AARP card’s arrival signals time for reflection


By Jeff Keeling

Jeff Keeling, Associate Editor

Jeff Keeling, Associate Editor

Hey, AARP. Am I really mature enough to join your club?

The recent memory of racing over to deflect a pass intended for an 11-year-old at a pickup football game in the church yard tells me, ‘no.’ The lingering pain in my right thumb, the result of having stove (or is it stiven?) it on said deflection, tells me something different.

My AARP card came in the U.S. Mail Jan. 30, an early birthday present arriving four business days before the big five-oh. In a world of $100 monthly cell phone bills, the prospect of a $16 annual membership fee spoke to both past and future simultaneously.  In the glitz of $6 fancy, puffy coffee drinks that barely taste like coffee and chatter about whether Amazon will soon deliver packages using drones, here was a package offering high value at a low price, delivered the old-fashioned way – by a government employee who, unlike me, may actually be able to retire when the age of 50 is still close in the rear view mirror.

So did I sit right down with the checkbook and write AARP a $16 check? Of course not. I did what any self-respecting 49.9863-year-old would do. I took a photo of the card with my phone, texted it to a few friends and to my tech-savvy mother along with some wiseacre comment, and promptly threw it into the recycling bin.

Some day I may be maneuvering my vintage automobile into one or two parking spaces, waiting for the Hardees assistant manager to unlock the door, and sitting at a familiar table with my cup of 25-cent senior discount black coffee, waiting on my fellow septuagenarian cronies to arrive so we can chew the fat. That day is not today, despite the fact that among other signs of impending geezerism, my back hurts, I’m ever more forgetful and I seldom sleep through the night anymore.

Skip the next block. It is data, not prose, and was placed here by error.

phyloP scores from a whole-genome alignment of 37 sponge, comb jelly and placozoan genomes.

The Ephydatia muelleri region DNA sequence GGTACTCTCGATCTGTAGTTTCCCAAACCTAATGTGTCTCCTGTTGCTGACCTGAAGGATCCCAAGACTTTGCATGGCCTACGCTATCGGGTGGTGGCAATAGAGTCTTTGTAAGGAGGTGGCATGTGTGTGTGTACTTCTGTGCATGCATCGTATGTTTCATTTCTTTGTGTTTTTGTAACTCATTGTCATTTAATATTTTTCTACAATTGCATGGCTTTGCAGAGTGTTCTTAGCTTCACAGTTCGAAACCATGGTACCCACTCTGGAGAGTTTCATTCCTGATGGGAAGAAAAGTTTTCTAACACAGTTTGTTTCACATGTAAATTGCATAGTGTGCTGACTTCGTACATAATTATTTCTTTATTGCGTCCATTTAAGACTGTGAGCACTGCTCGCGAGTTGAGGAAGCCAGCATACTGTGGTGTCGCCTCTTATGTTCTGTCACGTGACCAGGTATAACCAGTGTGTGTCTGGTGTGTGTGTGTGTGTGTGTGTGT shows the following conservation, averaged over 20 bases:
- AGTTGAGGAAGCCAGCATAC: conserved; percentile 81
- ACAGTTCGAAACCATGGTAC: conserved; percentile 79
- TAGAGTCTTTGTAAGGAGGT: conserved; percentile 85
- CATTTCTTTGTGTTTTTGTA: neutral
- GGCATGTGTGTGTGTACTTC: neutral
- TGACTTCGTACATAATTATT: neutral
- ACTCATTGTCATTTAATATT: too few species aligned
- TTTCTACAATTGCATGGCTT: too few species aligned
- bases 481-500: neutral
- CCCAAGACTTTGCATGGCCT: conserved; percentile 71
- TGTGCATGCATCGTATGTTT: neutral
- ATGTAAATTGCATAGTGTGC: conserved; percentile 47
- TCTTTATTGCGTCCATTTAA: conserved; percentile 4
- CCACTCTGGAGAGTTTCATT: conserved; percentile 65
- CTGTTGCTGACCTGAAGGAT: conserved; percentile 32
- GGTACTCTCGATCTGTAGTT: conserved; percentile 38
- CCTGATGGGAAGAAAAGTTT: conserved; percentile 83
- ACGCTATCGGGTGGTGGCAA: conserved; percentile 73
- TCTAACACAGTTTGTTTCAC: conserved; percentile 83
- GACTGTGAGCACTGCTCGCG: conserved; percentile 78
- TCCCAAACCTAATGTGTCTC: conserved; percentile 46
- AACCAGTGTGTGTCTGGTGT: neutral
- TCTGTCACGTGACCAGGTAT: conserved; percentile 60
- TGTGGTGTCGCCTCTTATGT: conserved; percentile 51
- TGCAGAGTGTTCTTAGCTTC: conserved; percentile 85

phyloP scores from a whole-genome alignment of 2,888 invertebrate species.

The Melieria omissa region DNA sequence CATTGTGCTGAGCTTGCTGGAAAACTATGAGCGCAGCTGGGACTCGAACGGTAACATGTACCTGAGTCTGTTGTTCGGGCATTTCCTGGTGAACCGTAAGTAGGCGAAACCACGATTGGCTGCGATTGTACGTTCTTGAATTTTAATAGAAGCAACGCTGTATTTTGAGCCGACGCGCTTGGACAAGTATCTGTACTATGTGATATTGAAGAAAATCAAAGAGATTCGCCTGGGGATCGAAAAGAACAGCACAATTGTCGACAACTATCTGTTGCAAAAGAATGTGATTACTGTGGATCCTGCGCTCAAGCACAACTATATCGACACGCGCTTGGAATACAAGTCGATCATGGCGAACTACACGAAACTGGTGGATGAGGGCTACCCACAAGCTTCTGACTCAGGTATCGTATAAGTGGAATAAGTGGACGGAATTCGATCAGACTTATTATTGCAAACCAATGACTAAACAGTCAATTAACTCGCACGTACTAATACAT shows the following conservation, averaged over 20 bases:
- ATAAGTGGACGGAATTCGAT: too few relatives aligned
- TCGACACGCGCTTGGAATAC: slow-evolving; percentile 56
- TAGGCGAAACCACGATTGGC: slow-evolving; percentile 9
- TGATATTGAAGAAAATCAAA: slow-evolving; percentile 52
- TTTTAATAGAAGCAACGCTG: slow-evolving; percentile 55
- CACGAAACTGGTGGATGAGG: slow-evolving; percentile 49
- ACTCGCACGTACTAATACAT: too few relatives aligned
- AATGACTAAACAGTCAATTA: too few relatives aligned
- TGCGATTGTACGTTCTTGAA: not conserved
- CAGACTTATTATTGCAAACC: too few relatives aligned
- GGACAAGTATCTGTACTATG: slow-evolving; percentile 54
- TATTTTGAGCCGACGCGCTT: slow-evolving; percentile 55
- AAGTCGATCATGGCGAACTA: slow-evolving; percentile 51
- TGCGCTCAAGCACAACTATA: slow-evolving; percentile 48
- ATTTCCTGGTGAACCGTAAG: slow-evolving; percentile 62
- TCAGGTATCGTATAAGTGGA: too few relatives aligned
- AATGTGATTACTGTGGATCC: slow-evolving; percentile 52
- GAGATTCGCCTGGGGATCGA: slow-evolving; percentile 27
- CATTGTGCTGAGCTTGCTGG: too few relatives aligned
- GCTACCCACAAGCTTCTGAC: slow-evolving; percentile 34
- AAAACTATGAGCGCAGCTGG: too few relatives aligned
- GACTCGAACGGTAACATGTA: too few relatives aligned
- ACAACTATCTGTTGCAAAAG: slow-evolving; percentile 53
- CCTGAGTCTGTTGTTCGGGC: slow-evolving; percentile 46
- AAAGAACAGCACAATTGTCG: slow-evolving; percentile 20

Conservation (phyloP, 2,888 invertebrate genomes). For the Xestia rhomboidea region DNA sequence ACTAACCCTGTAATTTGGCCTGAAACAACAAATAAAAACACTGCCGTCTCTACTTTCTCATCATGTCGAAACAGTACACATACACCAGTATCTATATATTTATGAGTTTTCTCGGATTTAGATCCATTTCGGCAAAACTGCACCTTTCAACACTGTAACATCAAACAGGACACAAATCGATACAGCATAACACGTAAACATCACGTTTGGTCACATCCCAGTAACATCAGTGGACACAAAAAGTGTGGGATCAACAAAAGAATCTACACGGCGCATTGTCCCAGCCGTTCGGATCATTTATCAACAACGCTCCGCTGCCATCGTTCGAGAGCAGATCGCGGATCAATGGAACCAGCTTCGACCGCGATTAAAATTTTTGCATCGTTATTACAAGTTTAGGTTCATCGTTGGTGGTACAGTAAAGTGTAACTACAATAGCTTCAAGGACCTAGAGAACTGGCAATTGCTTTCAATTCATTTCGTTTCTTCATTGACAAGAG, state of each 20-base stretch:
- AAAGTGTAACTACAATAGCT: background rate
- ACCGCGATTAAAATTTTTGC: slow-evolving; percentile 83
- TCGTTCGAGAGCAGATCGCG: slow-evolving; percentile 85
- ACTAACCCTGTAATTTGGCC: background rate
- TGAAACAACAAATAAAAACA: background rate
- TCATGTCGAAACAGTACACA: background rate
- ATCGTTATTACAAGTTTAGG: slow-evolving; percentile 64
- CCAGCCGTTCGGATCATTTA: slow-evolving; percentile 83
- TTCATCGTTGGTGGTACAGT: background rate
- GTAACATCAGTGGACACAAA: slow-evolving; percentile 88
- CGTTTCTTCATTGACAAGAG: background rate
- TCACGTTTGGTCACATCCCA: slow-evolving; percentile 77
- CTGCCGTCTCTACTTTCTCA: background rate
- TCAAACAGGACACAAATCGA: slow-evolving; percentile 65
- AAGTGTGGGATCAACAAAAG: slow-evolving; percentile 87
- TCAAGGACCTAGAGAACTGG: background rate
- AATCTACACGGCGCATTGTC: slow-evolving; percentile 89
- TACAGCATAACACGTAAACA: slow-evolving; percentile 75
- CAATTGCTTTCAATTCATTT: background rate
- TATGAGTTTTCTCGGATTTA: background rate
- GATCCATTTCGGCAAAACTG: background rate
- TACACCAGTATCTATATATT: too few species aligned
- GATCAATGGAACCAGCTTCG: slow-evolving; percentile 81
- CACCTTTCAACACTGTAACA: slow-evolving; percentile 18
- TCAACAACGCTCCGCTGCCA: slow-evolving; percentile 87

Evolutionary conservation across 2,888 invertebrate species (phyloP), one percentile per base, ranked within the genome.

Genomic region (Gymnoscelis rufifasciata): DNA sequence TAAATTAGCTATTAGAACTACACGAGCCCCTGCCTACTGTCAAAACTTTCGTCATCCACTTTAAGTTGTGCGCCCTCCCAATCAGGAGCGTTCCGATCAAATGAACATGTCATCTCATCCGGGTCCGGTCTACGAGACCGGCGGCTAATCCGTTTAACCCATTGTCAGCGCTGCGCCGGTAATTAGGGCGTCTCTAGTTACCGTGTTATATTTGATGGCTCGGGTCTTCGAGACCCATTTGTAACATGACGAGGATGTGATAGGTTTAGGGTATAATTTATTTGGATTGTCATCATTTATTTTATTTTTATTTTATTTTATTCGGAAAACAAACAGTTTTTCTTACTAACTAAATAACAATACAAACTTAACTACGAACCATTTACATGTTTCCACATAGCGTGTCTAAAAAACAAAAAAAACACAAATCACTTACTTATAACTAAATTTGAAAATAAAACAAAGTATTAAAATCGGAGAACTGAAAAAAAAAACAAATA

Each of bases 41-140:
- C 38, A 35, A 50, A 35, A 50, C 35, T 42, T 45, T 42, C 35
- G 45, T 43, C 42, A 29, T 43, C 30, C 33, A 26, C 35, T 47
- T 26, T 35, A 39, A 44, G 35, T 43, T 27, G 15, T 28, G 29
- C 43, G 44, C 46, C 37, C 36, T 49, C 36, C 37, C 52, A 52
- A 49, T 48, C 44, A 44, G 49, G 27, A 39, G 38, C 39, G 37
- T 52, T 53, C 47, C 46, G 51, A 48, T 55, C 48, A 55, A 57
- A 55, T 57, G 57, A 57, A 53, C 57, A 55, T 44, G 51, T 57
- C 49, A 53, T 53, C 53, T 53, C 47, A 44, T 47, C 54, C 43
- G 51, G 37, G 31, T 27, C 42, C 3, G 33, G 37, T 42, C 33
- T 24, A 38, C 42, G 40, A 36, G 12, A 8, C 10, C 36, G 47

While I certainly hope to become an ARP (American retired person) someday, I’m uncertain whether I’ll ever join the AARP. I’m sure it does provide its members with many benefits, and I would imagine at a very reasonable cost. I’ve never been much of a “joiner,” but that’s not the primary reason I would suggest that the AARP does not, and never will, provide what our society truly needs in terms of its treatment of our more mature generations.

As the organization has grown in power and influence over the years, I imagine it has protected the interests of its constituency politically and socially. Yet as that has transpired and I have hurtled toward AARP eligibility myself, our culture has seemingly become more and more dismissive of its elderly – its middle aged, even – as it has worshipped the twin idols of youth and physical beauty.

In the dark old ages before there was an AARP, when people had shorter life expectancies and old ladies still split wood and separated chickens’ heads from their necks in the back yard, few if any of us felt entitled to a long retirement spent gallivanting around the world and fixing our various infirmities and inconveniences of advanced age with every manner of pill and distraction.

On the other hand, those who did live to a ripe old age could usually expect to be loved, aided and valued by younger family members and the community at large. They could expect their opinions to be sought, valued and respected much more than they are today. They could expect to spend lots of time with younger relatives, even if they didn’t get around so well.

I’m not sure but that I wouldn’t trade some of my 401k dollars for assurances that my twilight years would be spent in that kind of an environment.



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